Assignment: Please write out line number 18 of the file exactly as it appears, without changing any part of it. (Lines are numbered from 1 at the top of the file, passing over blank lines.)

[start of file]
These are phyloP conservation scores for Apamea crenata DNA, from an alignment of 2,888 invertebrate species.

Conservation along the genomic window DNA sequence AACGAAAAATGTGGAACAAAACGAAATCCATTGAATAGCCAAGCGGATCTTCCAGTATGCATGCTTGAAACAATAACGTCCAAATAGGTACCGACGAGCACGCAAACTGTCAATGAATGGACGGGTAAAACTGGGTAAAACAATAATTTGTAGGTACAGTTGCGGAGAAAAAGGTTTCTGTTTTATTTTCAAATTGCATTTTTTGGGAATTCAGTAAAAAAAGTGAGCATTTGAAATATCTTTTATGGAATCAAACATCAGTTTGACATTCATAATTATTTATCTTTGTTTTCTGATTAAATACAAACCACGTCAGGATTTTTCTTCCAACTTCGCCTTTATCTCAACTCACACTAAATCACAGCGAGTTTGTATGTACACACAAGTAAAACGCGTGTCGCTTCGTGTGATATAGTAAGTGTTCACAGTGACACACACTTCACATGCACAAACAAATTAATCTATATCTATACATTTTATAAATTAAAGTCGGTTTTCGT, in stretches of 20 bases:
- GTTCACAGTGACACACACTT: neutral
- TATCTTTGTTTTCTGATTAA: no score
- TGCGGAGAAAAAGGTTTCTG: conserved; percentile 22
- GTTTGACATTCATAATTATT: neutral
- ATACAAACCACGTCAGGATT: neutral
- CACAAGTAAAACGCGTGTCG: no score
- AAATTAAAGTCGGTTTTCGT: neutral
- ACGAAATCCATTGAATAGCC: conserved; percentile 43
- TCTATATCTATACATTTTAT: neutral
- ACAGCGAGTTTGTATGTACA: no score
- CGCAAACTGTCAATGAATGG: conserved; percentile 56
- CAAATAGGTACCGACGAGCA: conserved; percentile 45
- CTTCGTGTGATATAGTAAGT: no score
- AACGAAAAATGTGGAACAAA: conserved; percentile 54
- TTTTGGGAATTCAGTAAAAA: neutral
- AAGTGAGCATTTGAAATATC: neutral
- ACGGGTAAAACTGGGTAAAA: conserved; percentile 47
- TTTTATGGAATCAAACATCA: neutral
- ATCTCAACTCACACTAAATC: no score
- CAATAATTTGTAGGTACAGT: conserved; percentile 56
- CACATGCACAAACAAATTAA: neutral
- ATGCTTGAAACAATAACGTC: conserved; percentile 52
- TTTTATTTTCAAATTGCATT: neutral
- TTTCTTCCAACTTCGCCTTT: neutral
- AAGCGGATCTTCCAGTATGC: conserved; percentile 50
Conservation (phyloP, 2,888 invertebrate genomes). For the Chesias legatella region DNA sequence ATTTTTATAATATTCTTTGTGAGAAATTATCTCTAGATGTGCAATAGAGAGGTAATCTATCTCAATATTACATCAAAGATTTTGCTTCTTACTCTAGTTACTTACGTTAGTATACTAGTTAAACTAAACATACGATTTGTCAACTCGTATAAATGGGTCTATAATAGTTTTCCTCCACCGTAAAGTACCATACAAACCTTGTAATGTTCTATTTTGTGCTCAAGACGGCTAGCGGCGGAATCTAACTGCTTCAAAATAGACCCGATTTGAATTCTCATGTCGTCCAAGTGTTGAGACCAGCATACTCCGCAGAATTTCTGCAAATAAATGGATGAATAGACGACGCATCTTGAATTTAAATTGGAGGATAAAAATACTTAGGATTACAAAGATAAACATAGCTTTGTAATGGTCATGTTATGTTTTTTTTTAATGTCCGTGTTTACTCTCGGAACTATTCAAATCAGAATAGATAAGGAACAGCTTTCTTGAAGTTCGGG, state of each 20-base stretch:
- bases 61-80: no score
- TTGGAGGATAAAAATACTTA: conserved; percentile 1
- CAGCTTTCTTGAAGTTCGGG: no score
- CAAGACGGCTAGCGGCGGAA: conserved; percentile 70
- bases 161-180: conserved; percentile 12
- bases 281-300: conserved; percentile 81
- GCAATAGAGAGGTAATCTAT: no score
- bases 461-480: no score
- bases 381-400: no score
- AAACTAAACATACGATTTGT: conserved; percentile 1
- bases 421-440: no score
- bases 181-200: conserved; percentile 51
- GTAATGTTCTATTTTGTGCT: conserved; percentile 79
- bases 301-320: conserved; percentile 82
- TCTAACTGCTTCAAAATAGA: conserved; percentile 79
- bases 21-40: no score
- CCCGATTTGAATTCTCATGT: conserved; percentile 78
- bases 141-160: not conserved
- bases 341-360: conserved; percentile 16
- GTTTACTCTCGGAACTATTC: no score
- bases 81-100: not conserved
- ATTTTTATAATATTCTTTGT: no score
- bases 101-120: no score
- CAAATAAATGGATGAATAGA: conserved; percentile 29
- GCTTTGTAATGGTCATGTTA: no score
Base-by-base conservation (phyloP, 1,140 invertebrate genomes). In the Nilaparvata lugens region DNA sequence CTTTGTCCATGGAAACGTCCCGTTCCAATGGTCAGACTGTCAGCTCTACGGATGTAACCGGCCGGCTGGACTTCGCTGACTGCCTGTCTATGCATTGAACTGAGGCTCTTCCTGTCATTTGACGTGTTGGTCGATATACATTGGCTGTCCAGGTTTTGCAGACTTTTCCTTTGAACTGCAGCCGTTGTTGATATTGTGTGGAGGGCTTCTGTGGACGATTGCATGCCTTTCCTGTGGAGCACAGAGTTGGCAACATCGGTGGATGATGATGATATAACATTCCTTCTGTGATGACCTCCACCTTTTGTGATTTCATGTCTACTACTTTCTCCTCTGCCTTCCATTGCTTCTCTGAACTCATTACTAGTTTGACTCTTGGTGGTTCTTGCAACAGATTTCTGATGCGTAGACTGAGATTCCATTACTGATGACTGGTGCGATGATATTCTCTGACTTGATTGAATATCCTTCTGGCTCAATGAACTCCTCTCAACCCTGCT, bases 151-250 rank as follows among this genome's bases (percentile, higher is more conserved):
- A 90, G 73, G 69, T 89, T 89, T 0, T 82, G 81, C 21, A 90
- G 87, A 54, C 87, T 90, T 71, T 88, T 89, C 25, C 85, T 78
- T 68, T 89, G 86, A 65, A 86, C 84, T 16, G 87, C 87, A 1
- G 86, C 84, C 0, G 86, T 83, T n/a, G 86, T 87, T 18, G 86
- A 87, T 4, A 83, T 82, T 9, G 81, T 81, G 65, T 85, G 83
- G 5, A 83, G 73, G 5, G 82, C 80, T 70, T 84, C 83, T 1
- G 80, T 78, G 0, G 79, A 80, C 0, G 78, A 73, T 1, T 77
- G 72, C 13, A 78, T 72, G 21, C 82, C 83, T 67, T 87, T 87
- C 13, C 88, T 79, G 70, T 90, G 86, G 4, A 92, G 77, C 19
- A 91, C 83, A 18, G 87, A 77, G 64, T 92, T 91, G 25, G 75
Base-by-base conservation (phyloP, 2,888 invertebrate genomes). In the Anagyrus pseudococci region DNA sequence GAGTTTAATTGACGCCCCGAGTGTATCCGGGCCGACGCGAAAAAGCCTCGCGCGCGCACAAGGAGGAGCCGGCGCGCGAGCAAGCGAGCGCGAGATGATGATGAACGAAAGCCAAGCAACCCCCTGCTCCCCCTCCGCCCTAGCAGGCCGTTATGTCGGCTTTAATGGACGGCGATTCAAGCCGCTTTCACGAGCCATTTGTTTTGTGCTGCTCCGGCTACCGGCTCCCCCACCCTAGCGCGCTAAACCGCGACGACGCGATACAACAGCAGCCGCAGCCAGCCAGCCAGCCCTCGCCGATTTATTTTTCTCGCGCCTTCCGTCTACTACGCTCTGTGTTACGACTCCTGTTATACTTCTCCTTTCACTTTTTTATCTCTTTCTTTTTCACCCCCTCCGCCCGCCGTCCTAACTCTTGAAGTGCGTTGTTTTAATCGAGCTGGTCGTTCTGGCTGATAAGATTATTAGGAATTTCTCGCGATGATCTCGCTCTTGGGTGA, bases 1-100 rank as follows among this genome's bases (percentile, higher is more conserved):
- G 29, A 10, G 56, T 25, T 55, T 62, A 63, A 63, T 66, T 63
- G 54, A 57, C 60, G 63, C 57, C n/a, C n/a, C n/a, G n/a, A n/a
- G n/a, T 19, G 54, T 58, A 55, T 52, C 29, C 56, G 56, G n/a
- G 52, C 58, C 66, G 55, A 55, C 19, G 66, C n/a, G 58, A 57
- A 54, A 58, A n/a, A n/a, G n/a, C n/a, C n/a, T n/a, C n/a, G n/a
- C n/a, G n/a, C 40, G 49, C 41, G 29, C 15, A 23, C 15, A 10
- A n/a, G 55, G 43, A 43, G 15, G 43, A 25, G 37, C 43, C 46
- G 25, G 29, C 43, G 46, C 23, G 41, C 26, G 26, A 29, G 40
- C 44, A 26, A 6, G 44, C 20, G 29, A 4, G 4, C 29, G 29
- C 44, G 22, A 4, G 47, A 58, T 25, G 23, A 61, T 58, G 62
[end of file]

- AAGTGAGCATTTGAAATATC: neutral